1. Yeah, but at a certain point the value of also being a wicketkeeper tails off massively.

      First choice = vital.

      Second choice = meaningful.

      Third choice = belt and braces, might get you the edge over someone of basically identical standard with the bat.

      Fourth choice = never going to keep wicket, meaningless.

      1. That is true of any specialist in general (left arm spin, offspin, wrist spin etc.). But at the lower level these players get a leg-up and a chance to standout (as long as they represent different domestic teams) thus giving themselves a better opportunity to eventually crack the higher level.

        That is my theory.

  2. Anyone else find it a bit ironic that the rise of the ever shorter formats has been accompanied by the rise of the opening or top-order wicket-keeper, or even spare keeper? Many many decades ago, and I think almost all before the advent of pyjama cricket, there were specialist wicket-keepers who batted down with the bowlers – in some cases as low as number 11. In first-class matches where, depending on the toss and any declaration or innings win, you’d expect them to bat at least once and in just shy of half your matches to bat twice. So those teams really had to pay the cost of that inept batting, which I guess is why the phenomenon has (completely?) disappeared now.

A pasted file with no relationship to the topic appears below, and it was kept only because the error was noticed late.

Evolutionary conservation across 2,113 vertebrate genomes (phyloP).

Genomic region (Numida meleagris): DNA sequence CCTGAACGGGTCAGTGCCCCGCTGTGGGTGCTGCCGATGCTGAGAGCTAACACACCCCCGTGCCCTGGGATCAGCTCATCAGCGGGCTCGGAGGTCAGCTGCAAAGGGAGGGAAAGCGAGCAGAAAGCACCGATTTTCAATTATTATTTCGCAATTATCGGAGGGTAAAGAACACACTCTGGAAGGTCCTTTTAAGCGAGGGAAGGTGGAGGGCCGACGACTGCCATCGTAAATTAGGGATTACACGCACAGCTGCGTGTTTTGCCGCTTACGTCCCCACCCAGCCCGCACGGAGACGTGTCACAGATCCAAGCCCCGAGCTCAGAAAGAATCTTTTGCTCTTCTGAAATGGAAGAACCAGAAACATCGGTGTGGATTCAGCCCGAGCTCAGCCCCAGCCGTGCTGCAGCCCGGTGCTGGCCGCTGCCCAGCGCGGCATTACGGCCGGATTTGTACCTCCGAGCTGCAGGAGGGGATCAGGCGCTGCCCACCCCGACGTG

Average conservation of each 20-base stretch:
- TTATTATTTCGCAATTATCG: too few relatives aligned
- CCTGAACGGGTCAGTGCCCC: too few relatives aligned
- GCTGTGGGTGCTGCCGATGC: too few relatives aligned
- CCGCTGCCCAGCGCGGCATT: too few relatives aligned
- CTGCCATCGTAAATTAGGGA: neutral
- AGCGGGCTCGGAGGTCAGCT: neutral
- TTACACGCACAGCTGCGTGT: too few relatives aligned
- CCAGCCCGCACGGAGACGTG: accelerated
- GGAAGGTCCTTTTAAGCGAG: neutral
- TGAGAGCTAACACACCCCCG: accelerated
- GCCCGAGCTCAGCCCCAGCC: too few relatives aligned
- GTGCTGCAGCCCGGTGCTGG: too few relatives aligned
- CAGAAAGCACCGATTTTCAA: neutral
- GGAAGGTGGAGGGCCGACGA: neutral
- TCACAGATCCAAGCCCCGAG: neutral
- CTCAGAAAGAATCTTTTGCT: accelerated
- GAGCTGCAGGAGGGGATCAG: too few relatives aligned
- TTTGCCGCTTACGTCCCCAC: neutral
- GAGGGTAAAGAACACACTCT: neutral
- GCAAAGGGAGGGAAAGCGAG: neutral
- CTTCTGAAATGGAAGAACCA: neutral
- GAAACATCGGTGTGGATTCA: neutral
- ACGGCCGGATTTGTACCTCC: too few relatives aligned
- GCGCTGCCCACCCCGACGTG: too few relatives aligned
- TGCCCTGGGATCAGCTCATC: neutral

But in short-form cricket, if your number 11 is having to bat at all, it probably won’t be for many balls and you likely were going to lose regardless of what your worst batter can pull off. So if you’re going to carry a specialist fielder in the most valuable fielding position, in a form of the game where every run prevented is valuable in a way that doesn’t feel so pressing in a first-class game, T20 seems like the variant where the cost of a specialist keeper is least.